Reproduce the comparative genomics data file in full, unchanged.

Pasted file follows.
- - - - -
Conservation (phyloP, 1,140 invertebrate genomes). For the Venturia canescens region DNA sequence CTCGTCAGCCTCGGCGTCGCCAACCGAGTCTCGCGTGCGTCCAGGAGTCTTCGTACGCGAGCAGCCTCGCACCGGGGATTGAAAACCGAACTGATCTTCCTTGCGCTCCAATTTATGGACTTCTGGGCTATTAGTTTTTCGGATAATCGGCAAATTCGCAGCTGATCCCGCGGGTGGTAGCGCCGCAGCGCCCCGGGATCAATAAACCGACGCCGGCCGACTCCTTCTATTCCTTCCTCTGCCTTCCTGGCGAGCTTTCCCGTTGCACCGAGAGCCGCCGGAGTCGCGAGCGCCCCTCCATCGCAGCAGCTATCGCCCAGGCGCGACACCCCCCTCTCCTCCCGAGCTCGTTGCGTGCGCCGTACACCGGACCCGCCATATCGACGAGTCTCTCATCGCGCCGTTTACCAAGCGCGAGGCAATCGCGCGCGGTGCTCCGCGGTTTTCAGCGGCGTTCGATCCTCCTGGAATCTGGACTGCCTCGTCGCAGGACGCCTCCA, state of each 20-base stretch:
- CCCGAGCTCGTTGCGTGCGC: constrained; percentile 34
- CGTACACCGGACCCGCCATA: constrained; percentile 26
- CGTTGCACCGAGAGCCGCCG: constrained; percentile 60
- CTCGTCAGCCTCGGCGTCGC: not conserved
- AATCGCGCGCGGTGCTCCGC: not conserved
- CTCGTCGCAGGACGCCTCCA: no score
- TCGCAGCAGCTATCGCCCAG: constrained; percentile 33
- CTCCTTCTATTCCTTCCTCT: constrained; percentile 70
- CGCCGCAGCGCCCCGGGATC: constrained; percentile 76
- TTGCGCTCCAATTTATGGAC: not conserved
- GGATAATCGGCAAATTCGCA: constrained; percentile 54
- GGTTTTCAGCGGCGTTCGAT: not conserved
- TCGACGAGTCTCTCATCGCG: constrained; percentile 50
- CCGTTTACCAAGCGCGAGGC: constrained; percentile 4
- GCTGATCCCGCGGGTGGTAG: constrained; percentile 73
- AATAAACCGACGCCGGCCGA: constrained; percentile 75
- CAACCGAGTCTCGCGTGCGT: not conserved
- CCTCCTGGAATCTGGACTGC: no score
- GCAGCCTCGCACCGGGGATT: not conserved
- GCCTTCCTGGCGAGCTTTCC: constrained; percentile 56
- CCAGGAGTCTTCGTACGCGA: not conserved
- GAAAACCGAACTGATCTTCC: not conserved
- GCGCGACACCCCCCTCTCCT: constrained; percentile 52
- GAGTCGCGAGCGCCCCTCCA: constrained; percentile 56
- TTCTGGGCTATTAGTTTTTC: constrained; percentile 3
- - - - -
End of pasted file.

Conservation (phyloP, 1,140 invertebrate genomes). For the Venturia canescens region DNA sequence CTCGTCAGCCTCGGCGTCGCCAACCGAGTCTCGCGTGCGTCCAGGAGTCTTCGTACGCGAGCAGCCTCGCACCGGGGATTGAAAACCGAACTGATCTTCCTTGCGCTCCAATTTATGGACTTCTGGGCTATTAGTTTTTCGGATAATCGGCAAATTCGCAGCTGATCCCGCGGGTGGTAGCGCCGCAGCGCCCCGGGATCAATAAACCGACGCCGGCCGACTCCTTCTATTCCTTCCTCTGCCTTCCTGGCGAGCTTTCCCGTTGCACCGAGAGCCGCCGGAGTCGCGAGCGCCCCTCCATCGCAGCAGCTATCGCCCAGGCGCGACACCCCCCTCTCCTCCCGAGCTCGTTGCGTGCGCCGTACACCGGACCCGCCATATCGACGAGTCTCTCATCGCGCCGTTTACCAAGCGCGAGGCAATCGCGCGCGGTGCTCCGCGGTTTTCAGCGGCGTTCGATCCTCCTGGAATCTGGACTGCCTCGTCGCAGGACGCCTCCA, state of each 20-base stretch:
- CCCGAGCTCGTTGCGTGCGC: constrained; percentile 34
- CGTACACCGGACCCGCCATA: constrained; percentile 26
- CGTTGCACCGAGAGCCGCCG: constrained; percentile 60
- CTCGTCAGCCTCGGCGTCGC: not conserved
- AATCGCGCGCGGTGCTCCGC: not conserved
- CTCGTCGCAGGACGCCTCCA: no score
- TCGCAGCAGCTATCGCCCAG: constrained; percentile 33
- CTCCTTCTATTCCTTCCTCT: constrained; percentile 70
- CGCCGCAGCGCCCCGGGATC: constrained; percentile 76
- TTGCGCTCCAATTTATGGAC: not conserved
- GGATAATCGGCAAATTCGCA: constrained; percentile 54
- GGTTTTCAGCGGCGTTCGAT: not conserved
- TCGACGAGTCTCTCATCGCG: constrained; percentile 50
- CCGTTTACCAAGCGCGAGGC: constrained; percentile 4
- GCTGATCCCGCGGGTGGTAG: constrained; percentile 73
- AATAAACCGACGCCGGCCGA: constrained; percentile 75
- CAACCGAGTCTCGCGTGCGT: not conserved
- CCTCCTGGAATCTGGACTGC: no score
- GCAGCCTCGCACCGGGGATT: not conserved
- GCCTTCCTGGCGAGCTTTCC: constrained; percentile 56
- CCAGGAGTCTTCGTACGCGA: not conserved
- GAAAACCGAACTGATCTTCC: not conserved
- GCGCGACACCCCCCTCTCCT: constrained; percentile 52
- GAGTCGCGAGCGCCCCTCCA: constrained; percentile 56
- TTCTGGGCTATTAGTTTTTC: constrained; percentile 3